“Consumers are no longer time-scarce, but time-impoverished,” said Mary Beninati, retail strategy director of Kurt Salmon Associates, a management consulting firm here. “That means they have little or no time for shopping. And if they are that strapped financially, the question is: Are they going to spend it on apparel?”
At the same time, middle America is becoming more sophisticated in its fashion tastes, given the overload of mass media. For example, such popular shows as “Beverly Hills 90210,” “Melrose Place” and “Models Inc.,” which made its debut this fall, all feature characters in baby T-shirts, slipdresses and rompers.
“Over the past couple of years, the consumer has become more media-savvy, and that is intensifying,” said Suzi Chauvel, whose four-year-old firm, Pop Eye Chauvel, tracks fashion through video for hundreds of clients, including mass merchants. “There is all this information out there, from television commercials, which have gotten more sophisticated, and CD-ROMS to talk shows. It’s an informational culture that is translating into a savvy and trend-aware culture. Mass merchants and their suppliers have to take notice.”
With basic apparel business in the doldrums, mass merchants are hungry for novelty items from their vendors to boost sagging sales.
“Mass merchants are becoming more item-driven,” said Ilene Cohen, vice president and manager of sportswear at The Doneger Group, a buying office here whose clients include mass merchants and popular-price department stores.
“Items have become the subclassification, ” she said, adding that early spring bestsellers include baby T-shirts and one-piece dressing, like rompers and apron dresses.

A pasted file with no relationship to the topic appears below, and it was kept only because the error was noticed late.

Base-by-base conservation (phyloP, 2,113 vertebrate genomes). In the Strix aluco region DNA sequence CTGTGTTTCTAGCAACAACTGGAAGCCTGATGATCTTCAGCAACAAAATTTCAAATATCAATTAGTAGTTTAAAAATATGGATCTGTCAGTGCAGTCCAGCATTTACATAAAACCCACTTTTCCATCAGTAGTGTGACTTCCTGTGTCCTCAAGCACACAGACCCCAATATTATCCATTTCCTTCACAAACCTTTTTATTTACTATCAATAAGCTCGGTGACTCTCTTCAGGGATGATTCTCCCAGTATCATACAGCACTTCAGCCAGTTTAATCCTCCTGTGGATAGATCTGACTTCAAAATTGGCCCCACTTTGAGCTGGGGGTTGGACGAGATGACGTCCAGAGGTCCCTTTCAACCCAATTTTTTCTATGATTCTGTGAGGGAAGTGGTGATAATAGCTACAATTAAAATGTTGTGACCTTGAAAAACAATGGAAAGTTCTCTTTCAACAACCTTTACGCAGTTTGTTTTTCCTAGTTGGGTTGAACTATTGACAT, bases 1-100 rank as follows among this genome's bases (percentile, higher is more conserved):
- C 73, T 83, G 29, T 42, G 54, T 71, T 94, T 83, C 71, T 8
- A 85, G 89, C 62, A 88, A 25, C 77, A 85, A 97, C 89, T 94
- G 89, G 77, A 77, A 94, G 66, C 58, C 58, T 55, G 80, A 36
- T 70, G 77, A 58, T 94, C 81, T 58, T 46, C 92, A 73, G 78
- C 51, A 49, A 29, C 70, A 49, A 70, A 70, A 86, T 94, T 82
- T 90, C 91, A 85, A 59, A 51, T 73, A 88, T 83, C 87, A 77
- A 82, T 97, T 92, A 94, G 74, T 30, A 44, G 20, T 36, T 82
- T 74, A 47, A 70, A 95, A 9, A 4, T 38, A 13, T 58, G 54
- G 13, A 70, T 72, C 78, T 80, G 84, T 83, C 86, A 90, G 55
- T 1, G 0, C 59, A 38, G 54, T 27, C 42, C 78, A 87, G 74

“Apparel firms have to be very smart and react to these trends. They also can’t be everything to everybody; they have to focus in on a few fashion statements,” said Cohen.
To tap into the latest trends, the owners of Gotham Apparel — Michael and Patricia Kipperman — along with their five-member design team, scour the streets of SoHo, as well as shop stores from Barneys New York to Bradlees, in search of fashion inspiration. However, Michael Kipperman says that he’s finding the search more difficult than he did a few years ago.
“There are a lot of pockets of activity in fashion going on, but there is no ‘must’ item out there, and there hasn’t been for a couple of quarters,” said Kipperman, adding that some of spring 1995’s bestsellers include screen-printed cotton T-shirts with cartoon designs and short knit cropped tops, as well as oversized sweater tank tops. “It makes doing business very difficult.”
Because of this dearth of major trends, Gotham Apparel is more than doubling its testing at the stores each season, from 14 items last spring to about 40 new items for this season. The firm is currently testing 17 sweaters.
Joseph Dushey, director of Northeast sales for Jumping Joy, which sells junior and plus-size sportswear to the mass chains, is stepping up his trips to SoHo in response to higher demands from store customers to deliver more updated fashion.
“It is becoming more and more necessary now to be out in the market more often,” said Dushey, who is there a couple times a week. “In SoHo, I get a lot of ideas for fashion, most recently for slipdresses.”
Dushey said the firm is also expanding its textured offerings to include rib velour in response to demand from mass merchants. It is also doing more stitch detailing on such items as leggings.
Spunky Knits Inc., which makes junior and misses’ knitwear under the labels Spunky and Brand New Knits, did not see the need to have a product manager/fashion director until a year ago.
“In the past, all of us here just pitched in when it came to ideas for a fashion item,” said Bradley Barnette, president of Spunky Knits, which sells to such chains as Kmart, Mervyn’s, Hills Department Stores and Shopko. “There was no real strategy intact. These days, it is very crucial.”
The firm’s new product manager, Elizabeth Byrne, hired from a moderate-price fashion retailer, shops the stores daily, from Kmart to Bergdorf Goodman. In the past, spotting trends was done in a haphazard way, Barnette said. “We would all meet in a mall once every other week and look at what people were wearing, but that’s about it.”